• Climate change was recognised as an extra factor intensifying repair and maintenance needs, raised that buildings need adaptation now due to its impacts.
  • Some tenements, for example situated on the coast or in areas subject to flood are subject to more extreme conditions which may increase deterioration to materials.

Communal facilities

  • As a general rule, the more the square footage of communal areas, the greater the cost for maintaining these areas.

Market factors

  • Even if data could be analysed to ascertain the general maintenance and repair needs of tenements, the costs still vary based upon the national and local market. Costs will never be ‘like for like’,
  • A professional dealing in semi-remote urban areas explained: ‘it’s really difficult, because cost of work varies throughout Scotland. We have islands within our Local Authority and the costs of jobs is higher there because there are ferries to factor in, and there’s less competition of contractors. So I don’t envy anyone who has to come up with what levels to aim for and what contributions people should make. It’s really hard to take a call on that when costs will vary so much across the country. And it has to encourage quality work, not just people opting for the cheapest option.’
  • One retired surveyor responding to TWG’s consultation pointed out-

‘When roofing and services need work done, frequently the amount of work cannot be determined until partial opening up or uncovering / exposure of the area in question... If an examination takes place and surveyors or project managers are called in to instruct such (hidden) repairs this could lead to expensive management and supervision costs. Also, if there are limited numbers of contractors and supervisors this could lead to over familiarity and cronyism.’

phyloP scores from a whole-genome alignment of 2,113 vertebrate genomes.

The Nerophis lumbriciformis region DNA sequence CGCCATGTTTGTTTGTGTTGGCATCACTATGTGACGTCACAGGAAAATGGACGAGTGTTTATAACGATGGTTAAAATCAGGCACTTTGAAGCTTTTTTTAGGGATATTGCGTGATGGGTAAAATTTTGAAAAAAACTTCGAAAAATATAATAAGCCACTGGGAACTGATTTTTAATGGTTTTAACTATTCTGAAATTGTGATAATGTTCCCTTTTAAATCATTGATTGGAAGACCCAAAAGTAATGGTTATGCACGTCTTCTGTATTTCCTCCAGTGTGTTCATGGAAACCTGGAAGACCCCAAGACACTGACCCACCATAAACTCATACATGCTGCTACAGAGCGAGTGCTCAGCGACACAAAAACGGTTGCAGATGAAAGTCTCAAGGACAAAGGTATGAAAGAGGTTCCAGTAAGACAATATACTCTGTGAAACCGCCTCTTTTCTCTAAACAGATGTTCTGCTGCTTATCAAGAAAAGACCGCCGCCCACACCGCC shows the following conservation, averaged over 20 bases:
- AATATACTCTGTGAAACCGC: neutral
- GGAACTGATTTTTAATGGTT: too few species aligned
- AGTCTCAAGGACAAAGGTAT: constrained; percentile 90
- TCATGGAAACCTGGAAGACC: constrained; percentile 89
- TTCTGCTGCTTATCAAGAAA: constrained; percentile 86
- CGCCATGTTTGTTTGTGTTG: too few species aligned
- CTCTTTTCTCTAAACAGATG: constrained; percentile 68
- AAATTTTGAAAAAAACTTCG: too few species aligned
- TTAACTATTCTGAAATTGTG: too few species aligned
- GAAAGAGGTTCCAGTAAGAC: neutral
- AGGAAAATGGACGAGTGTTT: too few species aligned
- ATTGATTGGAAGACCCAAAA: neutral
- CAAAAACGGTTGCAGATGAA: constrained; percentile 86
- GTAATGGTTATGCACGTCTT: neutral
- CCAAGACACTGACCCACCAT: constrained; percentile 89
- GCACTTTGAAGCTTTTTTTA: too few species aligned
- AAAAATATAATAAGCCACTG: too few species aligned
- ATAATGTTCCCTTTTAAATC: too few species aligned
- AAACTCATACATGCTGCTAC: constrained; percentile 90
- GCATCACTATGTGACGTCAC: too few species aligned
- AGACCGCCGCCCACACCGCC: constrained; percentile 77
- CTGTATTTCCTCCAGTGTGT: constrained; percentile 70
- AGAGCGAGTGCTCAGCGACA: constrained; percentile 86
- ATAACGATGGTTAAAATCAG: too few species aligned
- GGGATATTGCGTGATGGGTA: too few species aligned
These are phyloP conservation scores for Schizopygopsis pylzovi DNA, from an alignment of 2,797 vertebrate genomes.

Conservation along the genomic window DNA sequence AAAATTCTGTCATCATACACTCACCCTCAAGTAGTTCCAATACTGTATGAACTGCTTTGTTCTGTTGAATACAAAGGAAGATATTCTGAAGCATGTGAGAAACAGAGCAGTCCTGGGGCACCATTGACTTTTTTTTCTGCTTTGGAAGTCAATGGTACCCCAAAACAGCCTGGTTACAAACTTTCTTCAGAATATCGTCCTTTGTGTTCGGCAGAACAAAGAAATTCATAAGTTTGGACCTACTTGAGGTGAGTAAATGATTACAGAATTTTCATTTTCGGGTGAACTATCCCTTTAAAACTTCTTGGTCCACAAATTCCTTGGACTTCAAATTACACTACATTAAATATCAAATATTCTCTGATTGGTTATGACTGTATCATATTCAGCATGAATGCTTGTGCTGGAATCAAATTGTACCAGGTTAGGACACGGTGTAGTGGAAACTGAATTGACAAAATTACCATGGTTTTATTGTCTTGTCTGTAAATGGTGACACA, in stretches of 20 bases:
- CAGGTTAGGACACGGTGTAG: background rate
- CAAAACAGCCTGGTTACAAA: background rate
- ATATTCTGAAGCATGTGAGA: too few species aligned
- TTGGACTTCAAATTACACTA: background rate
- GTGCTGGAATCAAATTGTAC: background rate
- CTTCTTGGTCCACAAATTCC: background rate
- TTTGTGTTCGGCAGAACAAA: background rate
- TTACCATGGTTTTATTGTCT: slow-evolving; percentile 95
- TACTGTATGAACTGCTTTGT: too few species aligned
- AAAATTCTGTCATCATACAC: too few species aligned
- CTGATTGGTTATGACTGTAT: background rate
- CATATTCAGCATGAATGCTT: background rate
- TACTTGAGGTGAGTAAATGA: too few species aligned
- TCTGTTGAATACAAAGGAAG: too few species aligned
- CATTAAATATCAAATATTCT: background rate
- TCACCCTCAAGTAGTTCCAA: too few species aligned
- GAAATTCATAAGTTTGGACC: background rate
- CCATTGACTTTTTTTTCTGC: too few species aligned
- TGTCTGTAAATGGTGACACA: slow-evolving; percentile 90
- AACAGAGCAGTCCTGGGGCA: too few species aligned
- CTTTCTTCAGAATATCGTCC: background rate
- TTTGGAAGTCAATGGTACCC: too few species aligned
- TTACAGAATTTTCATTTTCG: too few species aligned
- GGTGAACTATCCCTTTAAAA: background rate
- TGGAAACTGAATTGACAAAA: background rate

We found that determining patterns of costs is not helped by data on maintenance and repair, corresponding to all these factors is not readily available to the public or professionals. A professional body explained to us:

‘Although there is a current push for this, Registers of Scotland does not have accessible data to ascertain factors such as age of the building, number of individual units, presence of communal facilities (lifts, large areas of landscaping, roads etc); and building type.’

One Local Authority employee dealing with the private housing sector explained in their interview:

‘I have broad figures for our area. I know how many properties they are, their proportions of tenure. What we don’t know is for all 50,000, how many fall within the definition of ‘tenement’ and within that all the information which would be helpful about the age of the building, feature of the building, set up of the tenement’.

Investigate how BRFs should be managed using a proposed points system (17) and identify what the initial minimum contribution should be and how this should be rated across the points system (18)

There are two aspects to this research question- a proposed points system and financial management. Our research included findings relevant for both aspects from stakeholders.

Suggestions were given regarding a points system (see table 7.1), the only consensus was the general principle that payment levels should be regarded as ‘fair’.

Table 7.1: Points System Options

Points System Suggestions

Flat rate

The consultation pointed out, ‘careful consideration will have to be given to owners' contributions to the sinking fund. If this differs from the title deed apportionment for mutual/common repairs this could complicate management of the Sinking Fund.’ (response from Local Authority)

Further Commentary